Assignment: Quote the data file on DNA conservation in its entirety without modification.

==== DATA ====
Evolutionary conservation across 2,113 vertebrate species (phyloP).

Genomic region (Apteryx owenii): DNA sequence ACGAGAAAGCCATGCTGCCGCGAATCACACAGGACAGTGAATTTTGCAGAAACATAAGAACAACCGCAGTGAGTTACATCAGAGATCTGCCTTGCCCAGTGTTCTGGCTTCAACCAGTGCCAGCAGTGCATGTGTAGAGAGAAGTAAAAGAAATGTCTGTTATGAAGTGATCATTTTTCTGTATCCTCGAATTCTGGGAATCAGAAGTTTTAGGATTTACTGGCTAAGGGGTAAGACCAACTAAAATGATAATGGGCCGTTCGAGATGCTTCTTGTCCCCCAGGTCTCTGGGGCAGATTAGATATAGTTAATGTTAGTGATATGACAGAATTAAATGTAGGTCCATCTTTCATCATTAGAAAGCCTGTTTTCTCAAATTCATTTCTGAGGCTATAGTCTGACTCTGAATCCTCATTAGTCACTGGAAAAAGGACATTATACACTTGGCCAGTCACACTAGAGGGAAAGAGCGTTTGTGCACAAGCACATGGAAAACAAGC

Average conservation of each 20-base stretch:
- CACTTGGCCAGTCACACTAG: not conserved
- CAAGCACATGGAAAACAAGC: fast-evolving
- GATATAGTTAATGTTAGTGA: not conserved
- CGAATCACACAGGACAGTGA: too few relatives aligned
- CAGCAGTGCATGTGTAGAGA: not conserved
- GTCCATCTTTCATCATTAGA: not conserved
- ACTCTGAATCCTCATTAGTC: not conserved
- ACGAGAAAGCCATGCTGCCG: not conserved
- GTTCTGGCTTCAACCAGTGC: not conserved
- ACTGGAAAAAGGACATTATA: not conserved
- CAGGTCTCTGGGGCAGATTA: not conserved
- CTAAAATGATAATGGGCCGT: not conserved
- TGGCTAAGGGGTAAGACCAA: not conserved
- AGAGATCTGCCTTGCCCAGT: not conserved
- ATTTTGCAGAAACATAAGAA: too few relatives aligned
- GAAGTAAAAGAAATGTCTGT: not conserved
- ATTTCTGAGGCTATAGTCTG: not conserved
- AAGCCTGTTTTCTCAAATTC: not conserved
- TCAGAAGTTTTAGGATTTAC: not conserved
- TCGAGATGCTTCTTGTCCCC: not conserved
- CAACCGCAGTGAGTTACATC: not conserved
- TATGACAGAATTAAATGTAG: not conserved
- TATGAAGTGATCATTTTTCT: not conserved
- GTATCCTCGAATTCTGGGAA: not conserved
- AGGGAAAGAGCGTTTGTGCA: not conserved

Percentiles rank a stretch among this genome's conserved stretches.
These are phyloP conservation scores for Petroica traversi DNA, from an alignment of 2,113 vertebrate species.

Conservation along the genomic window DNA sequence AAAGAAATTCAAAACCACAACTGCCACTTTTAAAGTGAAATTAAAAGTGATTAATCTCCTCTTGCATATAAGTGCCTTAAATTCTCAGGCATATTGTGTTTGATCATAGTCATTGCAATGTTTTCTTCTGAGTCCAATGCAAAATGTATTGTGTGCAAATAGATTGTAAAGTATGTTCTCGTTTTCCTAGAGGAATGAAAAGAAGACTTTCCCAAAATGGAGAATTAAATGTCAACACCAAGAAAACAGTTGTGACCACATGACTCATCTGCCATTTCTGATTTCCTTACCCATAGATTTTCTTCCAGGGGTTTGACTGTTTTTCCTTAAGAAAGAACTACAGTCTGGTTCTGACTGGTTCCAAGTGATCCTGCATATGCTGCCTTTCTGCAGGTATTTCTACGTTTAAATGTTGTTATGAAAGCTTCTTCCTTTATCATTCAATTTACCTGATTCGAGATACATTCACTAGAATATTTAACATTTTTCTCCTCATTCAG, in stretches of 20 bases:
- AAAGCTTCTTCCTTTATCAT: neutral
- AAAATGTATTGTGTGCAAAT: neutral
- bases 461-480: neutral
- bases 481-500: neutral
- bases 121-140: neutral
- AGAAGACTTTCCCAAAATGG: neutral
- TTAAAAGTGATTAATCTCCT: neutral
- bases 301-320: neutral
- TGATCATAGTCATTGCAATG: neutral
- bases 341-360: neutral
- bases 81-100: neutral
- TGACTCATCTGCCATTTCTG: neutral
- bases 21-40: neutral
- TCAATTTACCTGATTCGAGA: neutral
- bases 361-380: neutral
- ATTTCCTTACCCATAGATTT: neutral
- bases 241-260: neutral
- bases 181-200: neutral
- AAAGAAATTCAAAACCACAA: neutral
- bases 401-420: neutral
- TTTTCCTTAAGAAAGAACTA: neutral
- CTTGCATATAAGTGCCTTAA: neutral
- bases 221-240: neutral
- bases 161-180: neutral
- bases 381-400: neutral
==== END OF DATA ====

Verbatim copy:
Evolutionary conservation across 2,113 vertebrate species (phyloP).

Genomic region (Apteryx owenii): DNA sequence ACGAGAAAGCCATGCTGCCGCGAATCACACAGGACAGTGAATTTTGCAGAAACATAAGAACAACCGCAGTGAGTTACATCAGAGATCTGCCTTGCCCAGTGTTCTGGCTTCAACCAGTGCCAGCAGTGCATGTGTAGAGAGAAGTAAAAGAAATGTCTGTTATGAAGTGATCATTTTTCTGTATCCTCGAATTCTGGGAATCAGAAGTTTTAGGATTTACTGGCTAAGGGGTAAGACCAACTAAAATGATAATGGGCCGTTCGAGATGCTTCTTGTCCCCCAGGTCTCTGGGGCAGATTAGATATAGTTAATGTTAGTGATATGACAGAATTAAATGTAGGTCCATCTTTCATCATTAGAAAGCCTGTTTTCTCAAATTCATTTCTGAGGCTATAGTCTGACTCTGAATCCTCATTAGTCACTGGAAAAAGGACATTATACACTTGGCCAGTCACACTAGAGGGAAAGAGCGTTTGTGCACAAGCACATGGAAAACAAGC

Average conservation of each 20-base stretch:
- CACTTGGCCAGTCACACTAG: not conserved
- CAAGCACATGGAAAACAAGC: fast-evolving
- GATATAGTTAATGTTAGTGA: not conserved
- CGAATCACACAGGACAGTGA: too few relatives aligned
- CAGCAGTGCATGTGTAGAGA: not conserved
- GTCCATCTTTCATCATTAGA: not conserved
- ACTCTGAATCCTCATTAGTC: not conserved
- ACGAGAAAGCCATGCTGCCG: not conserved
- GTTCTGGCTTCAACCAGTGC: not conserved
- ACTGGAAAAAGGACATTATA: not conserved
- CAGGTCTCTGGGGCAGATTA: not conserved
- CTAAAATGATAATGGGCCGT: not conserved
- TGGCTAAGGGGTAAGACCAA: not conserved
- AGAGATCTGCCTTGCCCAGT: not conserved
- ATTTTGCAGAAACATAAGAA: too few relatives aligned
- GAAGTAAAAGAAATGTCTGT: not conserved
- ATTTCTGAGGCTATAGTCTG: not conserved
- AAGCCTGTTTTCTCAAATTC: not conserved
- TCAGAAGTTTTAGGATTTAC: not conserved
- TCGAGATGCTTCTTGTCCCC: not conserved
- CAACCGCAGTGAGTTACATC: not conserved
- TATGACAGAATTAAATGTAG: not conserved
- TATGAAGTGATCATTTTTCT: not conserved
- GTATCCTCGAATTCTGGGAA: not conserved
- AGGGAAAGAGCGTTTGTGCA: not conserved

Percentiles rank a stretch among this genome's conserved stretches.
These are phyloP conservation scores for Petroica traversi DNA, from an alignment of 2,113 vertebrate species.

Conservation along the genomic window DNA sequence AAAGAAATTCAAAACCACAACTGCCACTTTTAAAGTGAAATTAAAAGTGATTAATCTCCTCTTGCATATAAGTGCCTTAAATTCTCAGGCATATTGTGTTTGATCATAGTCATTGCAATGTTTTCTTCTGAGTCCAATGCAAAATGTATTGTGTGCAAATAGATTGTAAAGTATGTTCTCGTTTTCCTAGAGGAATGAAAAGAAGACTTTCCCAAAATGGAGAATTAAATGTCAACACCAAGAAAACAGTTGTGACCACATGACTCATCTGCCATTTCTGATTTCCTTACCCATAGATTTTCTTCCAGGGGTTTGACTGTTTTTCCTTAAGAAAGAACTACAGTCTGGTTCTGACTGGTTCCAAGTGATCCTGCATATGCTGCCTTTCTGCAGGTATTTCTACGTTTAAATGTTGTTATGAAAGCTTCTTCCTTTATCATTCAATTTACCTGATTCGAGATACATTCACTAGAATATTTAACATTTTTCTCCTCATTCAG, in stretches of 20 bases:
- AAAGCTTCTTCCTTTATCAT: neutral
- AAAATGTATTGTGTGCAAAT: neutral
- bases 461-480: neutral
- bases 481-500: neutral
- bases 121-140: neutral
- AGAAGACTTTCCCAAAATGG: neutral
- TTAAAAGTGATTAATCTCCT: neutral
- bases 301-320: neutral
- TGATCATAGTCATTGCAATG: neutral
- bases 341-360: neutral
- bases 81-100: neutral
- TGACTCATCTGCCATTTCTG: neutral
- bases 21-40: neutral
- TCAATTTACCTGATTCGAGA: neutral
- bases 361-380: neutral
- ATTTCCTTACCCATAGATTT: neutral
- bases 241-260: neutral
- bases 181-200: neutral
- AAAGAAATTCAAAACCACAA: neutral
- bases 401-420: neutral
- TTTTCCTTAAGAAAGAACTA: neutral
- CTTGCATATAAGTGCCTTAA: neutral
- bases 221-240: neutral
- bases 161-180: neutral
- bases 381-400: neutral